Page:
Paul Thorn’s fans were also out in force, though he surprised many by announcing that after more than a decade on this cruise, this would be his last. He told fans to watch his website for developments, and then delivered an outstanding set that included a guest spot by his daughter on tambourine.

It’s been a few years since we’ve seen Thorn perform, and it’s clear that as his fan base has grown, so has his sound. He’s playing much bigger rooms now and his band is more powerful  and his songs more anthemic. He played a number of songs from his latest album Too Blessed to Be Stressed, including “Everybody Needs Somebody” and a wonderful version of the title song with guest vocals from the McCrary Sisters.

Another highlight from the new album was “Mediocrity is King,” the best protest song we’ve heard in years, taking to task everything and everyone who waters down our culture, and expressing special disdain for both Republicans and Democrats.

A bonus was the Paul Thorn Band’s take on Jackson Browne’s “Doctor My Eyes,” from the recent tribute album Looking Into You.

Thorn also showed up on Jason Wilber’s “In Search of A Song” radio show taping and as a flamboyantly dressed guest on Fred Eaglesmith’s mock talk show. The Sandy Beaches audience will miss him.

Elizabeth Cook battled an illness early in the week, and only made it through four songs before her voice gave out.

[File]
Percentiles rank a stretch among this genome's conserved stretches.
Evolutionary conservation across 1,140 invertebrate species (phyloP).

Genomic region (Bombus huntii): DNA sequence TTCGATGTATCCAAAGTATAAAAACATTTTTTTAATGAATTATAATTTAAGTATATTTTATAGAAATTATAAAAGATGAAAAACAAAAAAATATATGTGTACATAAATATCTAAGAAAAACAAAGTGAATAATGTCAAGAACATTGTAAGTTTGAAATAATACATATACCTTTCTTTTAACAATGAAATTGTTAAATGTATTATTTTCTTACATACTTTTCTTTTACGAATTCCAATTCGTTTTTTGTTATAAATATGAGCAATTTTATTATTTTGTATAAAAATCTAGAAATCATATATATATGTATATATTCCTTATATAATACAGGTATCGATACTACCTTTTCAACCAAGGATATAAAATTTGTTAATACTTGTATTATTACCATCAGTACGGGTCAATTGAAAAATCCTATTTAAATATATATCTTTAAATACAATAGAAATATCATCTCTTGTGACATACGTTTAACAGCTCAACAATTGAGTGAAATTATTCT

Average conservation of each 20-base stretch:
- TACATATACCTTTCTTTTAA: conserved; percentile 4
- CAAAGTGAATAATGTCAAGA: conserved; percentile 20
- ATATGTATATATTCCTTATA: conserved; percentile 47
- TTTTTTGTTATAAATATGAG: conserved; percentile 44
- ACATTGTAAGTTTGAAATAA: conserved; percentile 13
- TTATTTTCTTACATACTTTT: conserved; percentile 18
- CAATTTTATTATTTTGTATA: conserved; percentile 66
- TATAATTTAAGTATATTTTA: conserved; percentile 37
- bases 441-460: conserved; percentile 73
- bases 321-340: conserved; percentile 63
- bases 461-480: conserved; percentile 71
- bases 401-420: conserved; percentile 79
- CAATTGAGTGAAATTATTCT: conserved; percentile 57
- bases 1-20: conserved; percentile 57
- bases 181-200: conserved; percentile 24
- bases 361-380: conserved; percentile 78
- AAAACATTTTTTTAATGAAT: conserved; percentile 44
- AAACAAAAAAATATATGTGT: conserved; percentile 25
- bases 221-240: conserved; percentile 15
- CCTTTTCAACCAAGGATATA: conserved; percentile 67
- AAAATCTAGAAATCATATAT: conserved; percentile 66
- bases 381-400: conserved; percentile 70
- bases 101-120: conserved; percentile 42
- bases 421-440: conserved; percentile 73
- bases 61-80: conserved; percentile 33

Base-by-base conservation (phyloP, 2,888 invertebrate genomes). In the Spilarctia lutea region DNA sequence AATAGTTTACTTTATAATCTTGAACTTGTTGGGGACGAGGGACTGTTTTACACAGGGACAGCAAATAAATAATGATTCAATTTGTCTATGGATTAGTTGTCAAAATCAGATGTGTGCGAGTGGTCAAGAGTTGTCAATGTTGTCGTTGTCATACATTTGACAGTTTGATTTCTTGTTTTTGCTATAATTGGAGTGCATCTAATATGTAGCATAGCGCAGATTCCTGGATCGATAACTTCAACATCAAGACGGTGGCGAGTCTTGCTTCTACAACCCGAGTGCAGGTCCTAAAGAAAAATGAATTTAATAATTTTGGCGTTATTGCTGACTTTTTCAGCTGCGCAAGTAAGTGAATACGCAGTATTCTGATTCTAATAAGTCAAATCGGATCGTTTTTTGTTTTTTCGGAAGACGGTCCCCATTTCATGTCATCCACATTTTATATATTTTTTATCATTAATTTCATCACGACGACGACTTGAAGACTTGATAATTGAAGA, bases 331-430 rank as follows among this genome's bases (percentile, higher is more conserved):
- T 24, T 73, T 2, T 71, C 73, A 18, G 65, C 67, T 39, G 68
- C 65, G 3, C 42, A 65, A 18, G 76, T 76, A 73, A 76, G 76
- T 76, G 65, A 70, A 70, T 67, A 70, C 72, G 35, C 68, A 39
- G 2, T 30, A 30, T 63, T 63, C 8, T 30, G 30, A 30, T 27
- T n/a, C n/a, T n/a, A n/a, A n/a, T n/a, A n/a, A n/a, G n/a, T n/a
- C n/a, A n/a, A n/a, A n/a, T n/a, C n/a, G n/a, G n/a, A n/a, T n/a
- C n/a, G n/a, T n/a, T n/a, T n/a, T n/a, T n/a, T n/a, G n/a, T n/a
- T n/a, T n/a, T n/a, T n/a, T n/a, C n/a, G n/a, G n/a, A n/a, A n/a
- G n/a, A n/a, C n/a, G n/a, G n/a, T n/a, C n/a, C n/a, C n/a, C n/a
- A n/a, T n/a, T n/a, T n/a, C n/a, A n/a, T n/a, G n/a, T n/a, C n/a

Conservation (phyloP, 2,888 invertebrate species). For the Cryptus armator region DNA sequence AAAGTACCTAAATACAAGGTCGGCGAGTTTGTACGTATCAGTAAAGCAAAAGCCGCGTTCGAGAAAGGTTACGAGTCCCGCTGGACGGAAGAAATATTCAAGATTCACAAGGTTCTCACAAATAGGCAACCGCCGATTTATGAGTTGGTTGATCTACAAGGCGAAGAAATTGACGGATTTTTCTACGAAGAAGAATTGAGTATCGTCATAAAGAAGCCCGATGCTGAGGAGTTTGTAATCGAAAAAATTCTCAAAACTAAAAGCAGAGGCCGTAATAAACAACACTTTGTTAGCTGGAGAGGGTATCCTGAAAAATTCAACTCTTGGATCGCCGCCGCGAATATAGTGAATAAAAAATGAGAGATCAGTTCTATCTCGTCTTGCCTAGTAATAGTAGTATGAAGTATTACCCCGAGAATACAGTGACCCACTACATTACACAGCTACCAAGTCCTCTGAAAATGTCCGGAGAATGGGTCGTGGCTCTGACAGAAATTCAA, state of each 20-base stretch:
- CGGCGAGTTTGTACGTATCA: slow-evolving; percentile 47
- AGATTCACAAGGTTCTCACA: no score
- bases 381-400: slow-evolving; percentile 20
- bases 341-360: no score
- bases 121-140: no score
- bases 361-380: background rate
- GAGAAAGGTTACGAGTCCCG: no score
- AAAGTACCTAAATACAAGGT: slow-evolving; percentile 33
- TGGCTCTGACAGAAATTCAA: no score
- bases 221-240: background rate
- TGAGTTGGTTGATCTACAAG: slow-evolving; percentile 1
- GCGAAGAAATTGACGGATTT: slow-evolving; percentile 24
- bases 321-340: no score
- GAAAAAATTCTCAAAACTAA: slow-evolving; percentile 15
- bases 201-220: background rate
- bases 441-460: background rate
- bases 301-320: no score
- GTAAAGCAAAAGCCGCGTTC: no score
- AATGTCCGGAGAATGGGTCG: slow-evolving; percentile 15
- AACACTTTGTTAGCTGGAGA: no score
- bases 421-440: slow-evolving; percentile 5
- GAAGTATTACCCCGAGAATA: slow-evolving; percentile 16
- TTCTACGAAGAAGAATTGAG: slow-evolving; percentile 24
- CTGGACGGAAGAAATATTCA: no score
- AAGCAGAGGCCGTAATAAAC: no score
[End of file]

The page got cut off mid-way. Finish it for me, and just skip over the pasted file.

To our surprise, she battled back on Friday to deliver a solid set that drew heavily from her recent Gospel Plow album and her 201o release Welder, including “El Camino” and “Heroin Addict Sister” from the latter.

Whether it was the bug or the mix, her vocals were sometimes overwhelmed by her new band, but she played for almost 90 minutes.

Jill Sobule’s time on the boat was limited, but she delivered one of the most entertaining sets of the week, backed by members of Paul Thorn’s band. she opened with “If I Had a Jetpack,” followed by the defiant “I’ve Got Nothing to Prove,” immediately winning over the audience.

Jill Sobule and her instant chorus

Jill Sobule and her instant chorus

“Where is Bobbie Gentry?,” from her California Years album, was next, and Sobule said she had been told that Gentry thought the song was very funny. It was a  sweet tribute to Gentry and the sound of “Ode to Billie Joe.”

Sobule explained that she had been hired to write a song about the history of immigration in America, and enlisted more than a dozen audience members to serve as a chorus on a powerful and profane song that makes the point that virtually all of us are in the U.S. because of immigration.